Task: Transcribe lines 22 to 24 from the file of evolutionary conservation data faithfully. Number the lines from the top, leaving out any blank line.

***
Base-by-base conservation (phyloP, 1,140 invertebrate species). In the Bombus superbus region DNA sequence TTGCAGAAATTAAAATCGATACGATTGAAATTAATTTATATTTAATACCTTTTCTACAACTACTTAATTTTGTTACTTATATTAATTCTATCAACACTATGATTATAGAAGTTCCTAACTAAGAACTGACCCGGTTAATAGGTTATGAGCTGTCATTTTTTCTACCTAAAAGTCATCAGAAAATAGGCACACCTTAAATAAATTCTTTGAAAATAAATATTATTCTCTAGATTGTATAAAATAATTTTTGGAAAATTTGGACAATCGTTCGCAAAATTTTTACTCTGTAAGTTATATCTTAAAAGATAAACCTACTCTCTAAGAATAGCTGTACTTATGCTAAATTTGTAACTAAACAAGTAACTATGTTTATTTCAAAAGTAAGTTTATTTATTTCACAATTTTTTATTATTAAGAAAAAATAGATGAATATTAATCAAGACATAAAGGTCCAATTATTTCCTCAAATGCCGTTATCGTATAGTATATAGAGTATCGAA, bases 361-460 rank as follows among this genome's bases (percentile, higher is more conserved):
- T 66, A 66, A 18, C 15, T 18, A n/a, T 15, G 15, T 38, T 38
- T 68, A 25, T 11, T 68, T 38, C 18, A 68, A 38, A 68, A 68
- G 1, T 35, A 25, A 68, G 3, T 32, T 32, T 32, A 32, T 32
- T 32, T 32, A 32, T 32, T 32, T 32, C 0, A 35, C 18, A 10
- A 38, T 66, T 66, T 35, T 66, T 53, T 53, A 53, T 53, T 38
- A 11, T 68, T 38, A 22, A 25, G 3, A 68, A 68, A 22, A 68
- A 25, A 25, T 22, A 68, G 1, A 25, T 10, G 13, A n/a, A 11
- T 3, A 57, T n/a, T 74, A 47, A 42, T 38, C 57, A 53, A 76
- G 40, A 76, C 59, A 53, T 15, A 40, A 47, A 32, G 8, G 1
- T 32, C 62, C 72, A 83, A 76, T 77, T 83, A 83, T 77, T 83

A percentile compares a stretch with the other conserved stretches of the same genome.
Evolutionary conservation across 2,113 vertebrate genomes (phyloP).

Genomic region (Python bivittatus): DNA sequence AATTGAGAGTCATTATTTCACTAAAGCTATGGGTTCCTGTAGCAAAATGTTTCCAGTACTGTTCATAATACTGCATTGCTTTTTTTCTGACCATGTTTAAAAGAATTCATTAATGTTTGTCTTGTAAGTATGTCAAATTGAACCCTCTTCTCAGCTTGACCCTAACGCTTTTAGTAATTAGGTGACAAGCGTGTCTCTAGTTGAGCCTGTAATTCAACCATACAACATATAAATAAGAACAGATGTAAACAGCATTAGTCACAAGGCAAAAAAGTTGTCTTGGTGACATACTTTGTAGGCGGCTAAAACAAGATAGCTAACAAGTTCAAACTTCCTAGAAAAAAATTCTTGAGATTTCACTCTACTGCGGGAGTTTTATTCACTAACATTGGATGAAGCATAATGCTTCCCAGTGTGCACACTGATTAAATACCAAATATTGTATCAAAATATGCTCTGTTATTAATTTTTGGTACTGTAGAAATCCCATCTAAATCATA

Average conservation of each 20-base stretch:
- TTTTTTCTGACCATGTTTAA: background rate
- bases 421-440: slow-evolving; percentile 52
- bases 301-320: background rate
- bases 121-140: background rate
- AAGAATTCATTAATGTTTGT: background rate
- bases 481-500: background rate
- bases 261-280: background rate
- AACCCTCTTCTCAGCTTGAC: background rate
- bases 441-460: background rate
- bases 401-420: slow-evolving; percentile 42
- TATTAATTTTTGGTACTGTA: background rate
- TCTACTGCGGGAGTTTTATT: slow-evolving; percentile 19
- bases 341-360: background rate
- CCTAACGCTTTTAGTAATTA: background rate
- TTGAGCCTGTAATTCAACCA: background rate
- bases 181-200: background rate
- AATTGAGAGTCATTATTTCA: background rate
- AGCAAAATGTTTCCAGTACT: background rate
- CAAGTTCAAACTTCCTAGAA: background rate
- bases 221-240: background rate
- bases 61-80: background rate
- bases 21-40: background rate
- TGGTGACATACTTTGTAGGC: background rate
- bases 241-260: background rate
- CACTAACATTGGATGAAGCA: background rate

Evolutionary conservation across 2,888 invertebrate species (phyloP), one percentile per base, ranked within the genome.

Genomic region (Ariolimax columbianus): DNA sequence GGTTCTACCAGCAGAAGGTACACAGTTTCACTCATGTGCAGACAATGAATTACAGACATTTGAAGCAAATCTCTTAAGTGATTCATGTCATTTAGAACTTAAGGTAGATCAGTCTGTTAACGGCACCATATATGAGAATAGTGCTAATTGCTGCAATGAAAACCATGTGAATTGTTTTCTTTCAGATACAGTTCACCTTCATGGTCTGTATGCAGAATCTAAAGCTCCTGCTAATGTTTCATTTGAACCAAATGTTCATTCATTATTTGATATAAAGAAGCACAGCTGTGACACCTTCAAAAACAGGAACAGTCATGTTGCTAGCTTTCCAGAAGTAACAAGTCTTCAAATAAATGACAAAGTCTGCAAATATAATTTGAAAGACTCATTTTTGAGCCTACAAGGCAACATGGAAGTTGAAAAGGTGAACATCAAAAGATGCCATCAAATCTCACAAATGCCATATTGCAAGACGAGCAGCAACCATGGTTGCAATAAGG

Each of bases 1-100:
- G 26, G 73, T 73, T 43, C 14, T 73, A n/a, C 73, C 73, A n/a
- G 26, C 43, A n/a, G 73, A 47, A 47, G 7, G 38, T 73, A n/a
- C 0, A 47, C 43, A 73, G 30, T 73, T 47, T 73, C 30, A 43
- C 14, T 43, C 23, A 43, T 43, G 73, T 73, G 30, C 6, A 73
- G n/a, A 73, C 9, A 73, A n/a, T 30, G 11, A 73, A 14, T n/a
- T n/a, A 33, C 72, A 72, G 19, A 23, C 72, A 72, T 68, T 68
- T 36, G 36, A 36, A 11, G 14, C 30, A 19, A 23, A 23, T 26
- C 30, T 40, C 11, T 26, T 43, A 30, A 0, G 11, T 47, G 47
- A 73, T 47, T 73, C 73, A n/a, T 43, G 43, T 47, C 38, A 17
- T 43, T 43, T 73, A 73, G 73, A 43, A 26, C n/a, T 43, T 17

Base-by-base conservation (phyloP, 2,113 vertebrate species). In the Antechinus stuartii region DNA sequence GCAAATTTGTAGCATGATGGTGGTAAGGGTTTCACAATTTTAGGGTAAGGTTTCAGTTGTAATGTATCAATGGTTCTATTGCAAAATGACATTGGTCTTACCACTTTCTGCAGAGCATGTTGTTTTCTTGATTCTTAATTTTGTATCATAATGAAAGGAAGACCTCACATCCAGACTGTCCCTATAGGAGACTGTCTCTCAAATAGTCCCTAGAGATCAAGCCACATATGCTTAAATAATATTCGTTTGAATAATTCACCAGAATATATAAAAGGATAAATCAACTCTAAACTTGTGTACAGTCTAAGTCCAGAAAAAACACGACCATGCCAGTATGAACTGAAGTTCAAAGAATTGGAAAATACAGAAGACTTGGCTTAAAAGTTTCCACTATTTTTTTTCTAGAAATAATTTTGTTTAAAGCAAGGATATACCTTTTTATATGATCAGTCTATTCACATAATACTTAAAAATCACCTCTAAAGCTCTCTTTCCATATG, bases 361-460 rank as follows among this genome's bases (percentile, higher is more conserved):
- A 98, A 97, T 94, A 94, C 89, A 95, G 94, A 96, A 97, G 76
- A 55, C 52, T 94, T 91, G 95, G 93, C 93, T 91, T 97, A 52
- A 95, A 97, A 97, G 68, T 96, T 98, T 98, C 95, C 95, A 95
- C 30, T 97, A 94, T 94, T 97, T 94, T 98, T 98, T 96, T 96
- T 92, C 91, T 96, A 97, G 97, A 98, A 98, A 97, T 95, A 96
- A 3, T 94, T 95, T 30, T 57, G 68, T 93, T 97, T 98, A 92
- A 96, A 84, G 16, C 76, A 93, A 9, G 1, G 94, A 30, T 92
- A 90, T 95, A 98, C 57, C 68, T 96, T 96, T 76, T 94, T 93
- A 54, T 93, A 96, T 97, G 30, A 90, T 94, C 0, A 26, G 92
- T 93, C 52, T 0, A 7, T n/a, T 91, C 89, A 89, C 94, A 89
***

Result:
- bases 261-280: background rate
- AACCCTCTTCTCAGCTTGAC: background rate
- bases 441-460: background rate